Monday, January 27, 2014

Poetry On Canvas

Two years ago I was fortunate to have a poem win a particularly lovely award, which included an original oil painting inspired by the poem, painted by a local artist. The poetry and art were published in a small volume in the fall of 2012. Although, this is not the art created for the poem, it is my next favorite piece from the event and was chosen for the cover of the book.



A friend of mine asked where she could read the poem. This is for you, Caroline. Thanks for asking.


Winter heard me call your name

but the air was thick
with smell of rotting honeydew
the night my child lay ill and dying.

You wrapped me in your sweater.
I believed you for a moment when 
you said everything would be all right.

The moon covered her face in ash.

With morning, spring was gone.
I stayed cold indoors,
you made angels in the snow. 



When I read the poem at the art event, several people cried. One woman who had lost a child, asked me if the poem was autobiographical. I cried with her for a moment, then told her about the poem.

At first, I wondered if some ancient, long-gone ancestor was telling her story through me. It felt so vivid. A woman, speaking to her husband, who offers his sweater for comfort. They are losing a child. Perhaps their only child. When I wrote it I wept.

This poem remained on the dry-erase board in my kitchen for weeks. I kept looking at it and wondering about it. Several months later I discovered the meaning.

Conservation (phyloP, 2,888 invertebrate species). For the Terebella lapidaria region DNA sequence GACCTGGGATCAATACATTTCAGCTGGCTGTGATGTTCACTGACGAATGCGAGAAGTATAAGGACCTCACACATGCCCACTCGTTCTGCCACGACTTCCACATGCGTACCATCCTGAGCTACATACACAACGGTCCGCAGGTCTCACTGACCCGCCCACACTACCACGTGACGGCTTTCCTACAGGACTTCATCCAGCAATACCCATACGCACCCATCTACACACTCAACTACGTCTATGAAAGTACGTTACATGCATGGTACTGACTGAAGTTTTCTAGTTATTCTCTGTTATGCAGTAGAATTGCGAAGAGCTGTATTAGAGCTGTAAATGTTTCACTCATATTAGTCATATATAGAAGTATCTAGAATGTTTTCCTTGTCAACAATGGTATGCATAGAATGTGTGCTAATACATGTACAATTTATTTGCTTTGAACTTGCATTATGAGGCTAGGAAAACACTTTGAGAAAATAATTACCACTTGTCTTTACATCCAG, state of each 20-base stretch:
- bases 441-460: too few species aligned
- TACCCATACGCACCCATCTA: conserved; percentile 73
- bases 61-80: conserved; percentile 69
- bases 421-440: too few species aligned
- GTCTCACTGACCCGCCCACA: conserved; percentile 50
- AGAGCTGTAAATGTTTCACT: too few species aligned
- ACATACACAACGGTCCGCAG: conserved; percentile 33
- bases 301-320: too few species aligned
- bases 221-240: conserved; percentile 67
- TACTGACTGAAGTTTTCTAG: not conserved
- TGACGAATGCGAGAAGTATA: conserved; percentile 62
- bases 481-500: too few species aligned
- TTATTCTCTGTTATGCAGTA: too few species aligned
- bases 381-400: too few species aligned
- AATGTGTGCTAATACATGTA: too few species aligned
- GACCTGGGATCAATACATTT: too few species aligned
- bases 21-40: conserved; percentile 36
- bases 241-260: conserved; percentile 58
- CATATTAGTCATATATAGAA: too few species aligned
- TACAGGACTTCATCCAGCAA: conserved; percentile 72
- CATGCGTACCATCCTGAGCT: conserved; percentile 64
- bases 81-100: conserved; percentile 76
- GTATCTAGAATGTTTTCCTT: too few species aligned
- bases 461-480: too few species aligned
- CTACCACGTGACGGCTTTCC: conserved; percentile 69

The child is innocence - a girl child, the most vulnerable part of society, something precious and dear. 

The woman is the feminine aspect of the soul, the gestating, inward-turning, receptive, inconsolable, mourning element of any human being. The yin, so-to-speak.

The man is the masculine aspect of the soul, the strong part, the expressive, outward-turning, action-taker who moves the body to "do something" in the face of loss, the part which makes us get up, get out, and create beauty from ashes. The yang.

This poem is about each of us. It speaks of the loss of something precious and perhaps irreclaimable and about how we respond to that loss. Every response is holy. The turning in, the moving out.

The poem is about making angels in the snow, when part of us wants to just lay down and die. On its face, the poem seems to be about death, but, really, it's about life.


8 comments:

Megan said...

This poem gave me chills. It's beautiful Melody. You are remarkable.

Anonymous said...

MJ. - Remarkable poem, Melody. So haunting. So true. I read it as the voices of mother and child back and forth from stanza to stanza - even more melded than that - almost speaking in chorus from both sides of the veil. The same words but in different elements - like a bird skimming and the watery reflection. Beautiful!

Melody said...

Megan, thank you. I think of you and your family often. So glad we met.

Melody said...

MJ - Your reading of the poem takes my breath away. This is the wonder and miracle of poetry. We live different things through it, each of us. Thank you for that beautiful interpretation.

Dan Parrington said...

Melody, I wanted to drop by just to say that I'd read your even-handed and articulate comment over at A Well Behaved Mormon Woman. It's a pleasure to encounter a perspective out here on the information highway that is reflective rather than provocative :)

Melody said...

Dan, thanks for taking time to leave a comment here. How kind of you. I don't generally jump in with posts like the one you refer to, but I felt compelled. Glad you appreciated it. Have a lovely day!

Melody said...

Dan, thanks for taking time to leave a comment here. How kind of you. I don't generally jump in with posts like the one you refer to, but I felt compelled. Glad you appreciated it. Have a lovely day!

Julie DeMille said...

One of my favorite things about writing is discovery. When we write things down as they come to us, not always knowing what they mean or where they come from.
Just lovely.